There is also one small scene in the play that features a big issue that feminists across the board are fighting against. The attempted sexual assault of Jean, Barbara’s daughter, perpetuates the concept of society’s rape culture; both in the actual act as well as Barbara’s sister, Karen’s attempt to blame Jean for it. Karen is so distraught that it’s her fiancé-to-be, Steve, who attacked Jean that she lies to herself in an attempt to convince herself that she can still achieve her happy ending. Her lashing out at Jean and claiming that maybe it wasn’t “entirely one-sided,” is her attempt to push the blame off of her fiancé, and onto Jean the victim. Similar to the recent Ohio Steubenville Rape Case, this is a case where it’s too uncomfortable for people to singularly place the blame on the perpetrator(s). The idea of ruining one man, Steve (or in the Ohio case, two young male teens) is too difficult for us to imagine. Society struggles with accepting that these men are fully aware of their actions and that they ignored the lack of consent from the victim’s side. Jean repeatedly pushes Steve away, calling him a “perv” and forcibly telling him no. But he ignores her and forces himself on her. And though the audience is able to witness this, and it is even described to the family by Johnna, the family’s young maid, Karen refuses to accept that her fiancé has full responsibility for his actions. Instead she blames Jean, insisting that somehow she had a part in this. The horror of victim blaming in cases of rape continues saying that women are at fault in some way, often leaving them to be shamed by society. It’s too difficult for some people to accept that men have that much power and need for sexual power, and they instead find blame in the female victims to fuel the idea that women should learn how not to be raped, rather than to teach men not to rape.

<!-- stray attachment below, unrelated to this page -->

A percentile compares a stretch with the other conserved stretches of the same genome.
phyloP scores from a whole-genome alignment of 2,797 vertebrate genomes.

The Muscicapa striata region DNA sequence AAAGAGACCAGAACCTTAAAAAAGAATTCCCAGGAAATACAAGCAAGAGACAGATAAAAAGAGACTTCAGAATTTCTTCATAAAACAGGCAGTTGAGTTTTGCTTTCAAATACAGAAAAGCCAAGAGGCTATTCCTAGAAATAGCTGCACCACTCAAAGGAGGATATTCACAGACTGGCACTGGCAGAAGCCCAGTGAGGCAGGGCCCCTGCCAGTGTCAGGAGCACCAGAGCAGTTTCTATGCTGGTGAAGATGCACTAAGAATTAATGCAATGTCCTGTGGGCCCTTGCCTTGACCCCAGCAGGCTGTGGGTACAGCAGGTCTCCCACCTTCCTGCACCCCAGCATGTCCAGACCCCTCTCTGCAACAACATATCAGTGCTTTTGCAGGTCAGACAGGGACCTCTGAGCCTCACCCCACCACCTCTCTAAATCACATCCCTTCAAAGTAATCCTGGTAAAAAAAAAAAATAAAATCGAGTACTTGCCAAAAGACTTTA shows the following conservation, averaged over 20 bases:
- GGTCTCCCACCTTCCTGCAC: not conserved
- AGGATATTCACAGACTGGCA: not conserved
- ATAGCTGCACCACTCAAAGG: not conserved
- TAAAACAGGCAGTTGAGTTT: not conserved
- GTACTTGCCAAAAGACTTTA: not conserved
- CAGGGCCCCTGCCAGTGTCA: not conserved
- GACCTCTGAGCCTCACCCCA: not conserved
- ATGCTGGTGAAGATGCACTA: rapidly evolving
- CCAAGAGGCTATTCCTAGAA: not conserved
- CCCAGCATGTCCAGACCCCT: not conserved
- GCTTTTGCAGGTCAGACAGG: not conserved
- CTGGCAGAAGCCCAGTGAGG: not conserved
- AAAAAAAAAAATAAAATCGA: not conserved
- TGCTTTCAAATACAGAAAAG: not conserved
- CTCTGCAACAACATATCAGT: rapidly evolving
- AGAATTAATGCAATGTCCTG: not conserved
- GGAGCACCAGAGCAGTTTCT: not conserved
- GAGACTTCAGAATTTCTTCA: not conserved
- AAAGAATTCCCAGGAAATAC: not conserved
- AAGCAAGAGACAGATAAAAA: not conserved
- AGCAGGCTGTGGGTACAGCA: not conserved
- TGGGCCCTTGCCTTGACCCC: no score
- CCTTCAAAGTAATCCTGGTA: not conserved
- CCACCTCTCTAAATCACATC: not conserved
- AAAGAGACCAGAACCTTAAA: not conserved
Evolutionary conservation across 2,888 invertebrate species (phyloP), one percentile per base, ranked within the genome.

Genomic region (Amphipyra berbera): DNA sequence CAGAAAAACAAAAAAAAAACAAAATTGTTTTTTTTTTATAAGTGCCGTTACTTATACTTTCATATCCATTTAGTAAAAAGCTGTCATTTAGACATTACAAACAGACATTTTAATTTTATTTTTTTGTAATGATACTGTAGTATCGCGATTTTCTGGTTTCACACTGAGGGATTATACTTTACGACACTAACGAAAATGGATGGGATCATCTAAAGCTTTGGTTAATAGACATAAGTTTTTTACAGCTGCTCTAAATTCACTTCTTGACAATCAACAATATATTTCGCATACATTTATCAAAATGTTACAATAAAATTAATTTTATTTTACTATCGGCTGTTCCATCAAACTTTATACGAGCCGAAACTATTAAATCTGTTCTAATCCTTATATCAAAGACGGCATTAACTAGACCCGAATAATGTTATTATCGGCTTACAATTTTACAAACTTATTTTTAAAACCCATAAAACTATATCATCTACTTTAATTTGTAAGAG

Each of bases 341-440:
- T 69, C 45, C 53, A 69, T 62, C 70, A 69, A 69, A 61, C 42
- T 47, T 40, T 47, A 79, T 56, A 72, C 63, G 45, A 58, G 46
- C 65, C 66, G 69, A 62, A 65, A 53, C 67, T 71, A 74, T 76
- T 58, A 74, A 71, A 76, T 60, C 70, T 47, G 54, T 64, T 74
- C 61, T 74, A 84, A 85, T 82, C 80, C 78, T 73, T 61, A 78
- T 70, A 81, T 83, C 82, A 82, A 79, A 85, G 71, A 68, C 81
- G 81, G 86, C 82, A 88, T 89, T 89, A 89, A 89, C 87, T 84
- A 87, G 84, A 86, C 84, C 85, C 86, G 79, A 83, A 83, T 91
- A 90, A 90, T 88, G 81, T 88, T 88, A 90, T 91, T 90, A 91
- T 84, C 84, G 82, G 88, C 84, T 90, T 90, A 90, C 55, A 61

Overall, “August: Osage County” is a riveting, sardonic black humor play. There’s subtle humor to the dialogue amongst the screaming and swearing. Maybe we’re laughing because we see a bit of our own dysfunctional families in the Weston family. Unfortunately even the high percentage of female characters can’t disguise the fact that the women are horribly represented in the story making this play fail in the eyes of feminist critical theory. Openness to sexuality is looked down upon through the mocking of Ivy, as well as the pressuring women into what should be their traditional roles based on society’s expectations. There’s not a single positive female character within the story, but instead come across as fearsome, wicked women who make us cheer for their shortcomings. The family accepts rape culture rather than realizing the danger that Steve presented to fourteen-year-old Jean. As a whole, the play is cringe-worthy to watch as a feminist. The reunion brought about by the disappearance of the father could have reunited the women of the Weston family. Instead as their dark secrets came to light, the family continued to struggle under the weight of broken family ties and the shattered female relationships.